Second, Pluralsight needed someone to help them out with their hour of code initiative, and since they knew about my daughter’s experience with coding, they asked me and her to teach the hour of code at several events, one of which was at the Utah State Capital Building, with the Governor in attendance. Those events went well, and Katya was amazing. Here’s a picture of her teaching the Governor of Utah to code.


That experience radically changed my opinion about my daughter’s future. All of a sudden I was frustrated that she was stuck wasting her time in high school taking yet another history class, when she could be doing what she wanted to do with her life and spending all day learning skills that will help her in her chosen career. Don’t get me wrong, I love history and think it’s a great subject. But she already knows history better than I do because she actually likes it. In fact she’s already well rounded, is good socially, has a great command of the English language, writes well, etc. So is what she’s getting right now in high school worth keeping her from doing something she’s passionate about?

This was December 11th. By December 22nd, we had finagled Dev Mountain to add one more student to their January class, pulled Katya out of school, had her quit her job, and jump started her on the path to becoming a programmer.

She will still have to finish high school, but we’ll do that using an online high school.

In the end, I felt like public high school just wasn’t serving her best interests anymore, and it was time to do something radical on her behalf, and at 16, she just didn’t belong there anymore.

36 responses

  1. Wow Joe, bold move. I’m looking forward to hearing her speak. I have a 2 year old that I’m hoping to bring up in coding just as much as my wife and I bring her up in music and art. Maybe your daughter could provide inspiration for girls like mine one day! 😀 Best of luck to Katya!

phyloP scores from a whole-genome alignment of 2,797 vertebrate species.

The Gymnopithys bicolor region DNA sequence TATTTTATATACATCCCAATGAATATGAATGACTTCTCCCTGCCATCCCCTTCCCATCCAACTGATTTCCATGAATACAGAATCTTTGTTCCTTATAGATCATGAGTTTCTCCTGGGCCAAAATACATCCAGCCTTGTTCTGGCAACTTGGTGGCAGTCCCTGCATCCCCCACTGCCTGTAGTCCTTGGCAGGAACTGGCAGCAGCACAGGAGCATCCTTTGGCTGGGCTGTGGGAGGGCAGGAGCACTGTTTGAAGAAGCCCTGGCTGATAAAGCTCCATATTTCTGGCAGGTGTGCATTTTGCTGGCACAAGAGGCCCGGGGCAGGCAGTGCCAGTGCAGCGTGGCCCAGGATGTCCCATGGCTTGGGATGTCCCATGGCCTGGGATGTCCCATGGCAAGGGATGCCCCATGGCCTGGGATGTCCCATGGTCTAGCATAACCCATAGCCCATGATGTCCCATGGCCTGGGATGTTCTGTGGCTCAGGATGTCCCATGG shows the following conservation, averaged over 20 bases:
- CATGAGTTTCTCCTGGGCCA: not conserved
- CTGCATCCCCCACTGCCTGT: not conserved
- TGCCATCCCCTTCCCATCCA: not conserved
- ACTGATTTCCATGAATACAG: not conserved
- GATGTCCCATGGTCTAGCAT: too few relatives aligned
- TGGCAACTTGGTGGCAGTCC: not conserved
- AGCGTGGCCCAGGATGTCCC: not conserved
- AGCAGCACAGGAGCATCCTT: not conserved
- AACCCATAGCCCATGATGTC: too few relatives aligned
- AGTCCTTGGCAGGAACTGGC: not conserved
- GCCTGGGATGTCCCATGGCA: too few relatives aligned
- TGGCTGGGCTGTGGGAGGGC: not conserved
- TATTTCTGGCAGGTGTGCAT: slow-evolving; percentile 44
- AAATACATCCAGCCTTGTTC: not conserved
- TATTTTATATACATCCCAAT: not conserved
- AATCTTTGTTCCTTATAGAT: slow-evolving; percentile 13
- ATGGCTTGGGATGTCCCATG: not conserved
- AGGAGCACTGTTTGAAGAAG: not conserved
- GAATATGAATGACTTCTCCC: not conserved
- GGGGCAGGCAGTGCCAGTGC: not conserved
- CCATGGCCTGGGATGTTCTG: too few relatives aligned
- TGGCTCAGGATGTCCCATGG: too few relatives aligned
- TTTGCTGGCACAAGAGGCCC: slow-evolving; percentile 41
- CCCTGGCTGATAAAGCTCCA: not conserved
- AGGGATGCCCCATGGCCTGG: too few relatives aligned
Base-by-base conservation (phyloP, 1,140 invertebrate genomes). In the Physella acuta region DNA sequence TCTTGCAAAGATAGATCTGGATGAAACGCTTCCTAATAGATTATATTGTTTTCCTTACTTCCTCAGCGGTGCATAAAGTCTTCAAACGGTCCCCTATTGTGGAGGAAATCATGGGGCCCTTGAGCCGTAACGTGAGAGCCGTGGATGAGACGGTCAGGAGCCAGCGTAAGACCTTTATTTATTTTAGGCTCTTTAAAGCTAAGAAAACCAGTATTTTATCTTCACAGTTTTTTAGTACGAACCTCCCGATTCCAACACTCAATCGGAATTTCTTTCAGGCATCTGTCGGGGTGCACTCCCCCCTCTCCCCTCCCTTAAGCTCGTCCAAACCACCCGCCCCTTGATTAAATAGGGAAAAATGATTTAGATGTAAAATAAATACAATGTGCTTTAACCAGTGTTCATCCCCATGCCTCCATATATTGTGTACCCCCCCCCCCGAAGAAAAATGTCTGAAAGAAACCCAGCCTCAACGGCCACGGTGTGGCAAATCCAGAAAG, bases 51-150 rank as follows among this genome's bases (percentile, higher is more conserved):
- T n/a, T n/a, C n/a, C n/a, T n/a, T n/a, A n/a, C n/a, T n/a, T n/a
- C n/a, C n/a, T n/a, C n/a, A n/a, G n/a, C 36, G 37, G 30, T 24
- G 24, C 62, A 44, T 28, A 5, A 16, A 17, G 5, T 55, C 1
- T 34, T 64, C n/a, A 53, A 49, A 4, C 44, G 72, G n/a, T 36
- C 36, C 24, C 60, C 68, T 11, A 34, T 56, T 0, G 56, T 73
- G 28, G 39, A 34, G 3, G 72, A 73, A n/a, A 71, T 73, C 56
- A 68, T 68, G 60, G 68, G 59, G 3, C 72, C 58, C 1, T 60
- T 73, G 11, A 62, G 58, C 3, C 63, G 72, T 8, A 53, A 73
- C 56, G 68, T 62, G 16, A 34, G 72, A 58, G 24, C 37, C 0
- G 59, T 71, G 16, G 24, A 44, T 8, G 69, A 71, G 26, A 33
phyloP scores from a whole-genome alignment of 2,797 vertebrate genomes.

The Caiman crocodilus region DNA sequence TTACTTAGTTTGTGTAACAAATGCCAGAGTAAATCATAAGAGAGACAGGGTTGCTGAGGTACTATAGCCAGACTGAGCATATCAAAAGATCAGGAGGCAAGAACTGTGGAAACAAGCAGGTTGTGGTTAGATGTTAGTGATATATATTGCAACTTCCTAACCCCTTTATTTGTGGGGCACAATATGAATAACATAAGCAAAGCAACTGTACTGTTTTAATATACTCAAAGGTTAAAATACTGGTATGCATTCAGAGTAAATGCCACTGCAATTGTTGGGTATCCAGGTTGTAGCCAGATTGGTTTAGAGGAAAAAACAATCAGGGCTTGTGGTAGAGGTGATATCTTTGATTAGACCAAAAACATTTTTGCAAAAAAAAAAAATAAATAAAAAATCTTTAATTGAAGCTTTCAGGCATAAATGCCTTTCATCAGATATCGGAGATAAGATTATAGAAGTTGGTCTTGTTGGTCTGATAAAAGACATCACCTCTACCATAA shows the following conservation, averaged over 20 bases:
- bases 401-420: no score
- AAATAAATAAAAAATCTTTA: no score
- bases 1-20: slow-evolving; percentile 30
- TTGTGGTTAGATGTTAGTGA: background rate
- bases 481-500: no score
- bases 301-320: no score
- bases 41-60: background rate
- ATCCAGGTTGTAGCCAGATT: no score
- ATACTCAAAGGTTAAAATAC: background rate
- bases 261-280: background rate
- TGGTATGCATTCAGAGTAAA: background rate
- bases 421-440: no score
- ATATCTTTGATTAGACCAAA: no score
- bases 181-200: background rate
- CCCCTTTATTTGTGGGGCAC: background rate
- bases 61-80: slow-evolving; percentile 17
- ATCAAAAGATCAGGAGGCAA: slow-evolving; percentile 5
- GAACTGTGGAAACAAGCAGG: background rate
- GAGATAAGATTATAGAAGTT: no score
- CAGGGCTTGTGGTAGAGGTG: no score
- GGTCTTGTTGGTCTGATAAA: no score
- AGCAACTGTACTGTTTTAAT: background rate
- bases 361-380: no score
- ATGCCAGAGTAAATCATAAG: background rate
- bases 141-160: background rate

2. you would be better off taking your daughter out of school to teach her welding. programming is well on its way to become the next generation’s mcJob. every aspect of the programming industry with the exception of the highest tiers of deep learning is concentrating around well known utility infrastructure like AWS…go look at AWS lambda, this is the future of coding – all the hard parts taken care of by your utility partner, you fill in the blanks…you have to ask yourself if there is a lifetime career here…

    i see what you are doing as the equivalent of someone in 1974 dropping out of school to become an assembly line worker at Ford. its been lucrative, it looks good, your dad likes it….but its only a decade or so away from massive commoditization and automation

    • well said… I think any “technical production” knowledge rather than just “technical consumer” is good, but the rate of commodity technical is on a massive crushing arc. I’ve been in the business for 20 years. it isn’t what it once was…